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VCV syllables? (was: Different Words with Large Common Substrings)

From:Eldin Raigmore <eldin_raigmore@...>
Date:Thursday, November 6, 2008, 18:17
On Mon, 13 Oct 2008 16:07:39 -0700, Gary Shannon <fiziwig@...>
>wrote: >[snip] >Allowing VCV syllables would require some other marker be used such as a >glottal stop, or an otherwise unused consonant (say 'h') in cases where > CV + VCV -> CV'VCV or CVhVCV. >(ku + ano -> ku'ano or kuhano to distinguish it from ku + no -> kuano). >[snip] >But again, VCV syllables are problematic: CV + VCV -> CVCVCV which is >ambiguous unless one particular consonant is reserved only for use as a join >marker, say "h": >monu + ara + ka -> monuharaska = CVCVhVCVCCV >where "CC" and "h" are join markers. (or monu'araska) >[snip] >The same marker could be used to join other CVC or VCV syllables such as: >par + ti -> pari'iti >tasam + moto -> tasami'imoto >tom + aba -> tomi'iaba > >--gary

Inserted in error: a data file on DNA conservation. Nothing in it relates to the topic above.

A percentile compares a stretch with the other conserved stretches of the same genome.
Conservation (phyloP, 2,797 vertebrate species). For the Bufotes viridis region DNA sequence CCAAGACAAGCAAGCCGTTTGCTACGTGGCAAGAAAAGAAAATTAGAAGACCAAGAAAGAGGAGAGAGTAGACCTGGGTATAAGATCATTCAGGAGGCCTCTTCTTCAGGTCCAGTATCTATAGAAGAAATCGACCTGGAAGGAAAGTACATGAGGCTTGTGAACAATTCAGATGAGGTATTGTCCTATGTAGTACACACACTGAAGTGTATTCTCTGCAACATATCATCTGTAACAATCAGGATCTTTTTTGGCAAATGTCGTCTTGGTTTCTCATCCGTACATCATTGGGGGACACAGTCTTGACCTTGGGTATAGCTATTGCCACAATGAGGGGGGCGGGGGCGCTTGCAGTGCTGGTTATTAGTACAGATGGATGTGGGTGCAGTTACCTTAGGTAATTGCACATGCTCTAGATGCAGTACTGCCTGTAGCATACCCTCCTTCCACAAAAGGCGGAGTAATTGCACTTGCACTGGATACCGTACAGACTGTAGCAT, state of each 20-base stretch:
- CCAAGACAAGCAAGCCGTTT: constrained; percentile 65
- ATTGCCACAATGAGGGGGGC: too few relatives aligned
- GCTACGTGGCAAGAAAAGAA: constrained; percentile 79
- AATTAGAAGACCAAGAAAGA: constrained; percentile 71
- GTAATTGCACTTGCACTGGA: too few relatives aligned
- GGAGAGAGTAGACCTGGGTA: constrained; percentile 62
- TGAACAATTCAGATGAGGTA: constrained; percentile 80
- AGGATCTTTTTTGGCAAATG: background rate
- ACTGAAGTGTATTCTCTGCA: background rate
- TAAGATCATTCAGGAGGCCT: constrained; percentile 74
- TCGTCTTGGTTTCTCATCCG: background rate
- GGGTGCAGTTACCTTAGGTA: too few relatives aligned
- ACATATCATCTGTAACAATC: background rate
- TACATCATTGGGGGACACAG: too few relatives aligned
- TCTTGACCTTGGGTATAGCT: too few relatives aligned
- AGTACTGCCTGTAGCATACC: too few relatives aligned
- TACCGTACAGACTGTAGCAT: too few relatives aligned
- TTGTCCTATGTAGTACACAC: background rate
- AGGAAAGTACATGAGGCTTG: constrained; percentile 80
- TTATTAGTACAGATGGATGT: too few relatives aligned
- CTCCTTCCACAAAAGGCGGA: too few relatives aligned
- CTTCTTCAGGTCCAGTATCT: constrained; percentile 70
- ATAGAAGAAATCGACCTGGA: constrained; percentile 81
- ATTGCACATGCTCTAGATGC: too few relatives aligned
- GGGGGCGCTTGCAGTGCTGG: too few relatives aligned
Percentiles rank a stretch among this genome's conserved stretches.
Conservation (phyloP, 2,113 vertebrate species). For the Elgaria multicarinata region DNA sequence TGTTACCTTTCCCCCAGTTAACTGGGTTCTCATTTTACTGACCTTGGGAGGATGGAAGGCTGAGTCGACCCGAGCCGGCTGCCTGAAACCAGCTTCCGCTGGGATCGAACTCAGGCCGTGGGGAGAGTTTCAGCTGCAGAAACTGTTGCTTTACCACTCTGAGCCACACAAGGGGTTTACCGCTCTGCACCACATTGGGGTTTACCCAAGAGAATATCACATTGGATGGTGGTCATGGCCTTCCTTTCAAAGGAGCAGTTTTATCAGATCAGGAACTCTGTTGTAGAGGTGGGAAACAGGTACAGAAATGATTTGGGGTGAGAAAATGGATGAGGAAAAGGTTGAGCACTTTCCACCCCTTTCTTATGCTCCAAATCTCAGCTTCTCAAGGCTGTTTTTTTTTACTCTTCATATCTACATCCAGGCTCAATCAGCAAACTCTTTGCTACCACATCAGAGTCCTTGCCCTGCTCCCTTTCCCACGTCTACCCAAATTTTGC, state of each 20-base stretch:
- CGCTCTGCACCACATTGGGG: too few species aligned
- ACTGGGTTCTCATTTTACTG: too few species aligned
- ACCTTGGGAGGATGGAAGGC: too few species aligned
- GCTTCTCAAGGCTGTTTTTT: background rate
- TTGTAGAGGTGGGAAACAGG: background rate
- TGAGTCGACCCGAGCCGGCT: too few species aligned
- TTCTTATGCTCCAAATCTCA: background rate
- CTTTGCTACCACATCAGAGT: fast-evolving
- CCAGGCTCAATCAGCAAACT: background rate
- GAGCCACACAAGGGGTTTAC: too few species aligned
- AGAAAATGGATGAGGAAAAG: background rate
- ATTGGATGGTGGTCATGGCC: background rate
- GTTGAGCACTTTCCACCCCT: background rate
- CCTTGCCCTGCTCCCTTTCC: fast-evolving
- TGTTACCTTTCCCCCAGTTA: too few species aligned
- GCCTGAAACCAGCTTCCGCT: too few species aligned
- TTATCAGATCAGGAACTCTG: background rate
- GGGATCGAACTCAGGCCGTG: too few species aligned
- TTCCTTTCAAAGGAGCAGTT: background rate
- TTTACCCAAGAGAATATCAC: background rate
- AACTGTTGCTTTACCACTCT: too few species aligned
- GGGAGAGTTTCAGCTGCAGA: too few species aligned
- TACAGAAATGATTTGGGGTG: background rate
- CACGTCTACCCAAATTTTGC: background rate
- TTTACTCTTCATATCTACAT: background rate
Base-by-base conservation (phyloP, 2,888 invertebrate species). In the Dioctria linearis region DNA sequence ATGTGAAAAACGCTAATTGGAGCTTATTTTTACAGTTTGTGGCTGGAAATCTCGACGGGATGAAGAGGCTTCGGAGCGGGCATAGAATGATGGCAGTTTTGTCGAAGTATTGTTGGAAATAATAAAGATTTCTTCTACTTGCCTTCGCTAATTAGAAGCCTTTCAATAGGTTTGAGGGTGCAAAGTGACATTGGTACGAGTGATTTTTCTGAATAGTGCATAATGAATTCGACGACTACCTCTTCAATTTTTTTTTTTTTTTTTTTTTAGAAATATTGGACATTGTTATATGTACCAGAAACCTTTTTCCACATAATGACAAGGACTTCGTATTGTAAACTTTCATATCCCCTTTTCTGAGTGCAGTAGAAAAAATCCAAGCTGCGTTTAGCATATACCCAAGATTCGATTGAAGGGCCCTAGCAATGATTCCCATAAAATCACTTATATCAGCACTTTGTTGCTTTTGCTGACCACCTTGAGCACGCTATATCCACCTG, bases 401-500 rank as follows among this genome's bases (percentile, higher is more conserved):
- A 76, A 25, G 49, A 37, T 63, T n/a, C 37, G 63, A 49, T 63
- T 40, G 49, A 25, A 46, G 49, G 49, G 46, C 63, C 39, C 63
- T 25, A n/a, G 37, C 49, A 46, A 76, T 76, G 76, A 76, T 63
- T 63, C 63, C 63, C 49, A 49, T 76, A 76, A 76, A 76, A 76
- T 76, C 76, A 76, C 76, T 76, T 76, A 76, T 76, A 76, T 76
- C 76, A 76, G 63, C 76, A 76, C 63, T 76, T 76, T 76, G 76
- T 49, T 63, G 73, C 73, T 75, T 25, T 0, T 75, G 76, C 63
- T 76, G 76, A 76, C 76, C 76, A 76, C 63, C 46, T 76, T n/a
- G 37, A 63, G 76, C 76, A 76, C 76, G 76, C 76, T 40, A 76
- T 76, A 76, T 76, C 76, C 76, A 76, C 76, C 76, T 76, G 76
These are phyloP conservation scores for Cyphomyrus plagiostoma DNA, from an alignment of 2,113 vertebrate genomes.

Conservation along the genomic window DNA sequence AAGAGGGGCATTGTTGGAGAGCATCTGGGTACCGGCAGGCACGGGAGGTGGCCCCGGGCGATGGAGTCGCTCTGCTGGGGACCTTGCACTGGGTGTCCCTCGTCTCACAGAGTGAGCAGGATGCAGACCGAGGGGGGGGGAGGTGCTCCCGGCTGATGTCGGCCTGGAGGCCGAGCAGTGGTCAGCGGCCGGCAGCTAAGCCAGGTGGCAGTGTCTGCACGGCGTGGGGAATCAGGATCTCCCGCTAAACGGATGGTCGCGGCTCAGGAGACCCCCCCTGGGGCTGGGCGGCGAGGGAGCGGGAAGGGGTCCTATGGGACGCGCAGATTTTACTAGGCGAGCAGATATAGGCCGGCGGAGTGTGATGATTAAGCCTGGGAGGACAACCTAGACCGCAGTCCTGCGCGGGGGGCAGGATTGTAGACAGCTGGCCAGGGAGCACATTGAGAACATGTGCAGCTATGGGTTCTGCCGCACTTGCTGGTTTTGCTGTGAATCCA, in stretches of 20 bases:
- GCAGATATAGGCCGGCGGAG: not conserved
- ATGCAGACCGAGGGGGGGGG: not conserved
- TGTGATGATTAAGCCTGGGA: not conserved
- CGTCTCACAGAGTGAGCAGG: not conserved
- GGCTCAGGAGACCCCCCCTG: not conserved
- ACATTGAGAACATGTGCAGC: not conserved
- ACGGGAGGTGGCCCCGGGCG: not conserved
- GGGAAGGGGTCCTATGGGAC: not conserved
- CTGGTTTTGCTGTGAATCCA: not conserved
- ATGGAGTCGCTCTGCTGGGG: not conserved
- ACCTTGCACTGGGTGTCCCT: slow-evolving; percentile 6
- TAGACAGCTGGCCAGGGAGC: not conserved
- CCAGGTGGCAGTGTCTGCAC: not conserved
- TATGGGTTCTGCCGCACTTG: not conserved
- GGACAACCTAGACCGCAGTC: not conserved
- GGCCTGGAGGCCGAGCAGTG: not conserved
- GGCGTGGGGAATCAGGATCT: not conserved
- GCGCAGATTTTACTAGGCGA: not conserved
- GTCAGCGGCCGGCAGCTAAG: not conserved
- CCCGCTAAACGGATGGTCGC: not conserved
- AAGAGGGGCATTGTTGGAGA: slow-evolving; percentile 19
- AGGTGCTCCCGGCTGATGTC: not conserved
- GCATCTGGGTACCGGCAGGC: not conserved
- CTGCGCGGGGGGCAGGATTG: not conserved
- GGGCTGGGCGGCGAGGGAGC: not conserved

I've had a question for a while now and have just gotten around to asking it; What's a VCV syllable? I'm accustomed to think of a syllable as beginning at a sonority trough, running through a sonority peak, and going on until the next sonority trough. I'm also accustomed to thinking that all vowels are more sonorous than any consonants. So VCV looks like peak-trough-peak to me, and should have a syllable boundary just before the C (or maybe just after, though in my conlangs it would be just before). In other words I don't see how VCV could be tautosyllabic. So, what do you mean by "VCV syllables"?


Gary Shannon <fiziwig@...>